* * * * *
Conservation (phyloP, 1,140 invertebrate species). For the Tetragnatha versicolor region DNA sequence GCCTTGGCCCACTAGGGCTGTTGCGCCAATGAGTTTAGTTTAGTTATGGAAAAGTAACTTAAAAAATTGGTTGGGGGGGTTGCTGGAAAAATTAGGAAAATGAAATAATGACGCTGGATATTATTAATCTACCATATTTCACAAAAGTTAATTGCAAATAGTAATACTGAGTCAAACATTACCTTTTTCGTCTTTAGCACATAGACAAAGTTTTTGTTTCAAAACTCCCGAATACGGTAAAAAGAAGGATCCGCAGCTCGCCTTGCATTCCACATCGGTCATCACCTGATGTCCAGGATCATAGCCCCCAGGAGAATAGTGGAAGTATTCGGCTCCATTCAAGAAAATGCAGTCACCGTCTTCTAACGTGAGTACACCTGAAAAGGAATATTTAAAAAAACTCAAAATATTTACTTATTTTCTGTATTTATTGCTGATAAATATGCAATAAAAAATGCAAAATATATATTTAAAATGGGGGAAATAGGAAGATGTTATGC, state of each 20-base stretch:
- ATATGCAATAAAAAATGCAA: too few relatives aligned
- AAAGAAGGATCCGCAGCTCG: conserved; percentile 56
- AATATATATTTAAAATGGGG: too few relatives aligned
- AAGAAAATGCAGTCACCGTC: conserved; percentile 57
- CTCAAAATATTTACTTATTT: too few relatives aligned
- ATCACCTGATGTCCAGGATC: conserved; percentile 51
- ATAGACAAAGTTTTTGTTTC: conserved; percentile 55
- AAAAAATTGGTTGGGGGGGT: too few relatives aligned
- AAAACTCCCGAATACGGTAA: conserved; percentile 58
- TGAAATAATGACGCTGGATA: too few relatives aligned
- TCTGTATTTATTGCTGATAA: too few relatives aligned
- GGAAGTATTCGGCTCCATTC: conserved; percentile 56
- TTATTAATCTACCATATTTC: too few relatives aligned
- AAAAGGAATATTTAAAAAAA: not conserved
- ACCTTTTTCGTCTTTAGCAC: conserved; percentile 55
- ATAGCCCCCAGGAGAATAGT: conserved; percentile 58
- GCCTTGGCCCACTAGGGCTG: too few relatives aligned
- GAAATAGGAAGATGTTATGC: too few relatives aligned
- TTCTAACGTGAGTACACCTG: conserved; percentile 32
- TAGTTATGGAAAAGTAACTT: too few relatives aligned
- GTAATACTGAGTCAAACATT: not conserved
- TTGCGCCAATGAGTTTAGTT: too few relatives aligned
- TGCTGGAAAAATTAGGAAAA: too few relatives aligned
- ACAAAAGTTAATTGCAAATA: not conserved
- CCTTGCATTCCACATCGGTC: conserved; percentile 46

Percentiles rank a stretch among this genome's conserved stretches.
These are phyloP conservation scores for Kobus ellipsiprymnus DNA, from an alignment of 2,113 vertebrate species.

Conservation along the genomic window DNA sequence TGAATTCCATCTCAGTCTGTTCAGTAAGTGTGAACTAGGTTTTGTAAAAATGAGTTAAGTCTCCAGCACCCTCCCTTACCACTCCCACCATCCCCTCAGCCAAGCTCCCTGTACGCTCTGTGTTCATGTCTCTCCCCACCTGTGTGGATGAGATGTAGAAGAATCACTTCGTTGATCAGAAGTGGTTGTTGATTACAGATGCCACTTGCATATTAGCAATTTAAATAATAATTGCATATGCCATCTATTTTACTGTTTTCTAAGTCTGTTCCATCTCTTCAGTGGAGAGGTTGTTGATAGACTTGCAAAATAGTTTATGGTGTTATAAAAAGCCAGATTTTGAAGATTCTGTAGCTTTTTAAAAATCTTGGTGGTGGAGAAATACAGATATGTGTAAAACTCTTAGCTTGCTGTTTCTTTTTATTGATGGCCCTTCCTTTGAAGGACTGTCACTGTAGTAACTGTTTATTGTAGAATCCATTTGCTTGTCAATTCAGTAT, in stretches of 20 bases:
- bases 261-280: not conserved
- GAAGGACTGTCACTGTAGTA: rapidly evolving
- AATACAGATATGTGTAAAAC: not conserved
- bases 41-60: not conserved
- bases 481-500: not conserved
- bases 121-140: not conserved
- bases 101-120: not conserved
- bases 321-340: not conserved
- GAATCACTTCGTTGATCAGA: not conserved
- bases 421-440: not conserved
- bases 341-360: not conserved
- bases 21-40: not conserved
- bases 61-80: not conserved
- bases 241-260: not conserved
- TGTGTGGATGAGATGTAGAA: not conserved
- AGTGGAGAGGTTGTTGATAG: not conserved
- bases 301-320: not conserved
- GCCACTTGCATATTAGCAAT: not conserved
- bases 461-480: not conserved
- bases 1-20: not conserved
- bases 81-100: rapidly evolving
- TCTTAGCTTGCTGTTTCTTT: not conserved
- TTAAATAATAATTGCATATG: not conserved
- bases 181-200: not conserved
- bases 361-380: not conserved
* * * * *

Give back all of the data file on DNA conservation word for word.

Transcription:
Conservation (phyloP, 1,140 invertebrate species). For the Tetragnatha versicolor region DNA sequence GCCTTGGCCCACTAGGGCTGTTGCGCCAATGAGTTTAGTTTAGTTATGGAAAAGTAACTTAAAAAATTGGTTGGGGGGGTTGCTGGAAAAATTAGGAAAATGAAATAATGACGCTGGATATTATTAATCTACCATATTTCACAAAAGTTAATTGCAAATAGTAATACTGAGTCAAACATTACCTTTTTCGTCTTTAGCACATAGACAAAGTTTTTGTTTCAAAACTCCCGAATACGGTAAAAAGAAGGATCCGCAGCTCGCCTTGCATTCCACATCGGTCATCACCTGATGTCCAGGATCATAGCCCCCAGGAGAATAGTGGAAGTATTCGGCTCCATTCAAGAAAATGCAGTCACCGTCTTCTAACGTGAGTACACCTGAAAAGGAATATTTAAAAAAACTCAAAATATTTACTTATTTTCTGTATTTATTGCTGATAAATATGCAATAAAAAATGCAAAATATATATTTAAAATGGGGGAAATAGGAAGATGTTATGC, state of each 20-base stretch:
- ATATGCAATAAAAAATGCAA: too few relatives aligned
- AAAGAAGGATCCGCAGCTCG: conserved; percentile 56
- AATATATATTTAAAATGGGG: too few relatives aligned
- AAGAAAATGCAGTCACCGTC: conserved; percentile 57
- CTCAAAATATTTACTTATTT: too few relatives aligned
- ATCACCTGATGTCCAGGATC: conserved; percentile 51
- ATAGACAAAGTTTTTGTTTC: conserved; percentile 55
- AAAAAATTGGTTGGGGGGGT: too few relatives aligned
- AAAACTCCCGAATACGGTAA: conserved; percentile 58
- TGAAATAATGACGCTGGATA: too few relatives aligned
- TCTGTATTTATTGCTGATAA: too few relatives aligned
- GGAAGTATTCGGCTCCATTC: conserved; percentile 56
- TTATTAATCTACCATATTTC: too few relatives aligned
- AAAAGGAATATTTAAAAAAA: not conserved
- ACCTTTTTCGTCTTTAGCAC: conserved; percentile 55
- ATAGCCCCCAGGAGAATAGT: conserved; percentile 58
- GCCTTGGCCCACTAGGGCTG: too few relatives aligned
- GAAATAGGAAGATGTTATGC: too few relatives aligned
- TTCTAACGTGAGTACACCTG: conserved; percentile 32
- TAGTTATGGAAAAGTAACTT: too few relatives aligned
- GTAATACTGAGTCAAACATT: not conserved
- TTGCGCCAATGAGTTTAGTT: too few relatives aligned
- TGCTGGAAAAATTAGGAAAA: too few relatives aligned
- ACAAAAGTTAATTGCAAATA: not conserved
- CCTTGCATTCCACATCGGTC: conserved; percentile 46

Percentiles rank a stretch among this genome's conserved stretches.
These are phyloP conservation scores for Kobus ellipsiprymnus DNA, from an alignment of 2,113 vertebrate species.

Conservation along the genomic window DNA sequence TGAATTCCATCTCAGTCTGTTCAGTAAGTGTGAACTAGGTTTTGTAAAAATGAGTTAAGTCTCCAGCACCCTCCCTTACCACTCCCACCATCCCCTCAGCCAAGCTCCCTGTACGCTCTGTGTTCATGTCTCTCCCCACCTGTGTGGATGAGATGTAGAAGAATCACTTCGTTGATCAGAAGTGGTTGTTGATTACAGATGCCACTTGCATATTAGCAATTTAAATAATAATTGCATATGCCATCTATTTTACTGTTTTCTAAGTCTGTTCCATCTCTTCAGTGGAGAGGTTGTTGATAGACTTGCAAAATAGTTTATGGTGTTATAAAAAGCCAGATTTTGAAGATTCTGTAGCTTTTTAAAAATCTTGGTGGTGGAGAAATACAGATATGTGTAAAACTCTTAGCTTGCTGTTTCTTTTTATTGATGGCCCTTCCTTTGAAGGACTGTCACTGTAGTAACTGTTTATTGTAGAATCCATTTGCTTGTCAATTCAGTAT, in stretches of 20 bases:
- bases 261-280: not conserved
- GAAGGACTGTCACTGTAGTA: rapidly evolving
- AATACAGATATGTGTAAAAC: not conserved
- bases 41-60: not conserved
- bases 481-500: not conserved
- bases 121-140: not conserved
- bases 101-120: not conserved
- bases 321-340: not conserved
- GAATCACTTCGTTGATCAGA: not conserved
- bases 421-440: not conserved
- bases 341-360: not conserved
- bases 21-40: not conserved
- bases 61-80: not conserved
- bases 241-260: not conserved
- TGTGTGGATGAGATGTAGAA: not conserved
- AGTGGAGAGGTTGTTGATAG: not conserved
- bases 301-320: not conserved
- GCCACTTGCATATTAGCAAT: not conserved
- bases 461-480: not conserved
- bases 1-20: not conserved
- bases 81-100: rapidly evolving
- TCTTAGCTTGCTGTTTCTTT: not conserved
- TTAAATAATAATTGCATATG: not conserved
- bases 181-200: not conserved
- bases 361-380: not conserved